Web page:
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Define the uncentered maximal function $$\widetilde{M}f(n)=\sup_{s,r\in\mathbb{Z}^{+}}\dfrac{1}{s+r+1}\sum_{k=-r}^{k=s}\left|f(n+k)\right|,$$ where $\mathbb{Z}^{+}=\left\{0,1,2,\ldots\right\}$. Define the left and right maximal functions $M_{L}f$ and $M_{R}f$, respectively by $$M_{L}f(n)=\sup_{r\in\mathbb{Z}^{+}}\dfrac{1}{r+1/2}\left\{\dfrac{\left|f(n)\right|}{2}+\sum_{k=-r}^{k=-1}\left|f(n+k)\right|\right\}$$ $$M_{R}f(n)=\sup_{s\in\mathbb{Z}^{+}}\dfrac{1}{s+1/2}\left\{\dfrac{\left|f(n)\right|}{2}+\sum_{k=1}^{k=s}\left|f(n+k)\right|\right\}$$

In the paper "Discrete Tanaka's Theorem", the authors claim that $$\widetilde{M}f(n)=\max\left\{M_{L}f(n),M_{R}f(n)\right\}$$ It is easy to see the direction $\widetilde{M}f(n)\leq\max\left\{M_{L}f(n),M_{R}f(n)\right\}$, but I am at a bit of a loss for the reverse inequality.

Indeed, suppose $f$ is the compactly supported function $$f(n)=\begin{cases} 1 & {n=0} \\ 2 & {n=1} \\ 0 & {\text{otherwise}}\end{cases}$$ Then $M_{L}f(0)=1$ and $M_{R}f(0)=5/3$, but $\widetilde{M}f(0)=3/2$. Am I missing something?

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  • $\begingroup$ It's worth mentioning that the authors of the referenced paper have since submitted a revised version taking care of this error. $\endgroup$ – Matt Rosenzweig Apr 9 '15 at 14:02
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and since the reverse inequality is obvious, we conclude that...

Yes, the word obvious and mistaken claims are often in close proximity of each other. Your counterexample is valid; the stated identity is false.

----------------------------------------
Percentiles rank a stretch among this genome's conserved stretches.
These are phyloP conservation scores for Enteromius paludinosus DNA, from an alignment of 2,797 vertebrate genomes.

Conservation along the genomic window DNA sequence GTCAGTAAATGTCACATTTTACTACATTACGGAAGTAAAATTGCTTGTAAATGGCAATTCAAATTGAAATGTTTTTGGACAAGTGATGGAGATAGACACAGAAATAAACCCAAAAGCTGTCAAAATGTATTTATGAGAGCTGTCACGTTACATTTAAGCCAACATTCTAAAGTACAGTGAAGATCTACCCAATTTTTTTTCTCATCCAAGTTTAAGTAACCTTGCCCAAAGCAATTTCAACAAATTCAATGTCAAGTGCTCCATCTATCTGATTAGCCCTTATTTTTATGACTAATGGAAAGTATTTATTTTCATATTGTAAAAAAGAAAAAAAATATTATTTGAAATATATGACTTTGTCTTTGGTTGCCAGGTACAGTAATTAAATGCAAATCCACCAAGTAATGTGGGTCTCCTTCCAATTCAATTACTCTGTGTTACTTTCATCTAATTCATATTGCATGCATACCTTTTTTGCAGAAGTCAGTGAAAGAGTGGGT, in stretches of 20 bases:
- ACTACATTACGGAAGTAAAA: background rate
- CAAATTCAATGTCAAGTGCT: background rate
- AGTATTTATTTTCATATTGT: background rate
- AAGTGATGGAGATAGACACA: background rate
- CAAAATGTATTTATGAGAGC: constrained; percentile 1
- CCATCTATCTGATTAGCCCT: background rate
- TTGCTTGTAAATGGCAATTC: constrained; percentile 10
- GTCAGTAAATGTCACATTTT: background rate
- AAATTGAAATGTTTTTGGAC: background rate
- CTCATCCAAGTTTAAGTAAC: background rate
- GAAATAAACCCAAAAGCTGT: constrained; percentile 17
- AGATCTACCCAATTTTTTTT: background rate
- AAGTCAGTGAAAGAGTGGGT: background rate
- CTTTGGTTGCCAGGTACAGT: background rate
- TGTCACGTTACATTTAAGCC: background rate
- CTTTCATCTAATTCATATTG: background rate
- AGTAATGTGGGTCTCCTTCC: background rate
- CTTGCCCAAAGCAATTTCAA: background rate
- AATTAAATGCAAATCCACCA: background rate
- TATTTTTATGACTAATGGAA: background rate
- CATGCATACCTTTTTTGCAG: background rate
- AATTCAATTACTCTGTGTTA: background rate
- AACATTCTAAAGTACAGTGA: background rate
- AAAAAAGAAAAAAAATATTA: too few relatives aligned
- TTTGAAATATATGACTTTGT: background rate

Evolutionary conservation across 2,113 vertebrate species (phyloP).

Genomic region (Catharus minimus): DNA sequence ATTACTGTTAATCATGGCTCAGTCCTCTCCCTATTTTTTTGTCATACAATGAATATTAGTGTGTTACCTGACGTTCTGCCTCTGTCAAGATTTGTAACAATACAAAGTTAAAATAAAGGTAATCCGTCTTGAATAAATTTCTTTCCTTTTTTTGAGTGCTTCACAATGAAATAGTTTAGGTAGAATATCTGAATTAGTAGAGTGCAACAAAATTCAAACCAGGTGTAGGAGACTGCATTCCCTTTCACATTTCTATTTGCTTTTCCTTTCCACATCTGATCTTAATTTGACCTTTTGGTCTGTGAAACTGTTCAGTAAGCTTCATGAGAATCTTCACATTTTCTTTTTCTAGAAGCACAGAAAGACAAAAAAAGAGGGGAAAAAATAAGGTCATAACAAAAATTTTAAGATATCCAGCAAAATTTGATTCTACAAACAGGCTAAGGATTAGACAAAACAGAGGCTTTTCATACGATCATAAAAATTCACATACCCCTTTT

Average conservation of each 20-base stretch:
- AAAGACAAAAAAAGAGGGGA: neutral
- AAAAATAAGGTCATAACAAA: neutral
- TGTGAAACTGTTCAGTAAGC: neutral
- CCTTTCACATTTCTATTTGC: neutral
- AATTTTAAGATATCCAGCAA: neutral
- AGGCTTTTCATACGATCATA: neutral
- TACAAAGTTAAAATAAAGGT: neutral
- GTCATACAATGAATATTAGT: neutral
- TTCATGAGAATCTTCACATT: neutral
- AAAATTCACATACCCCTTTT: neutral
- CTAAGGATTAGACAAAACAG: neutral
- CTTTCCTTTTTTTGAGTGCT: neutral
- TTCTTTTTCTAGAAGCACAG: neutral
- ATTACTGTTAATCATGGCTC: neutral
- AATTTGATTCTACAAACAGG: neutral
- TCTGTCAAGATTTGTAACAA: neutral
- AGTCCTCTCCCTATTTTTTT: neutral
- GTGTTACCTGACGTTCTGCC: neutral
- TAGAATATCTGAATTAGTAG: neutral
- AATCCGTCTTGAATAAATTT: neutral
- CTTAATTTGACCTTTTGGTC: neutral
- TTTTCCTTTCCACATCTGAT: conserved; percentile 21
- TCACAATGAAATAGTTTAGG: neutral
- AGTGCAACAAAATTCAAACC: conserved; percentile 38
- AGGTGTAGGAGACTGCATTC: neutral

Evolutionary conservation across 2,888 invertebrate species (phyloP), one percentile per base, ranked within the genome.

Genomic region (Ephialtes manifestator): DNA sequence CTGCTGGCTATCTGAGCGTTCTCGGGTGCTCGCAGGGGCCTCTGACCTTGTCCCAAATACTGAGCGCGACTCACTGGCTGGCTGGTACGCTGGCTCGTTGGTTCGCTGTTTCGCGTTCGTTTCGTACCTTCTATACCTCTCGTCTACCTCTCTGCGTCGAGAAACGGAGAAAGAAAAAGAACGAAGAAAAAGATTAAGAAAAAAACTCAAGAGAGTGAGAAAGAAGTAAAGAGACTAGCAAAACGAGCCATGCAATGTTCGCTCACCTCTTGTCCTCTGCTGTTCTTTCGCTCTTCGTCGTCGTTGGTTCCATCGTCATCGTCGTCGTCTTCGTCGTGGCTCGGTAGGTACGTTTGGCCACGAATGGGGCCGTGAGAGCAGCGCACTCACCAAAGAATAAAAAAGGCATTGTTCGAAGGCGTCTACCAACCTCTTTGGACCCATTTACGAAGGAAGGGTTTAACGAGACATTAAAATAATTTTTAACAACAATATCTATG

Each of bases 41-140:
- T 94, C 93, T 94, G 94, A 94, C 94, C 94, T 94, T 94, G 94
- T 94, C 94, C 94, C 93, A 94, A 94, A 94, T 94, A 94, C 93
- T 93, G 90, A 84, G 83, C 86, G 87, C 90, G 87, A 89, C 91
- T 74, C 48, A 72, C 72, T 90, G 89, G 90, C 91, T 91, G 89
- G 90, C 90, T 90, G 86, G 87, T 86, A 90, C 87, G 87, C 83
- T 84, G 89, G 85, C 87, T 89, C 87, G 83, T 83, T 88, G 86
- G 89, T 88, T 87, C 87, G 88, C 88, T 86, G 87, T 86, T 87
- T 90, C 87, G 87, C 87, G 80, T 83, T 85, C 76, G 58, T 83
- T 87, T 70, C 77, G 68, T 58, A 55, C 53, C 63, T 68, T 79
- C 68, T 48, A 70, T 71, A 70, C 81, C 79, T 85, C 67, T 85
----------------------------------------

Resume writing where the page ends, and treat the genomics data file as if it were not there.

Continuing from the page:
It holds in the continuous case (and was used by Tanaka), but in the discrete case the central point with its weight $1/2$ throws a monkey wrench into the argument.


By the way, it seems that the conjecture that motivated the paper has been settled in the original, continuous formulation by Ondřej Kurka in On the variation of the Hardy-Littlewood maximal function. Although the sharp constant $C=1$ remains conjectural.

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  • $\begingroup$ Thank you. So the correctness of this claim would be academic if it were not used later in the proof of Theorem 1. But as currently stated in the paper, the proof of Lemma 3 is incorrect since it relies on the above claim. $\endgroup$ – Matt Rosenzweig Dec 20 '14 at 15:01
  • $\begingroup$ It does seems to have implications for the rest of the paper. You may want to contact the authors. Although the paper is already published in PAMS 2012. $\endgroup$ – user147263 Dec 20 '14 at 18:54

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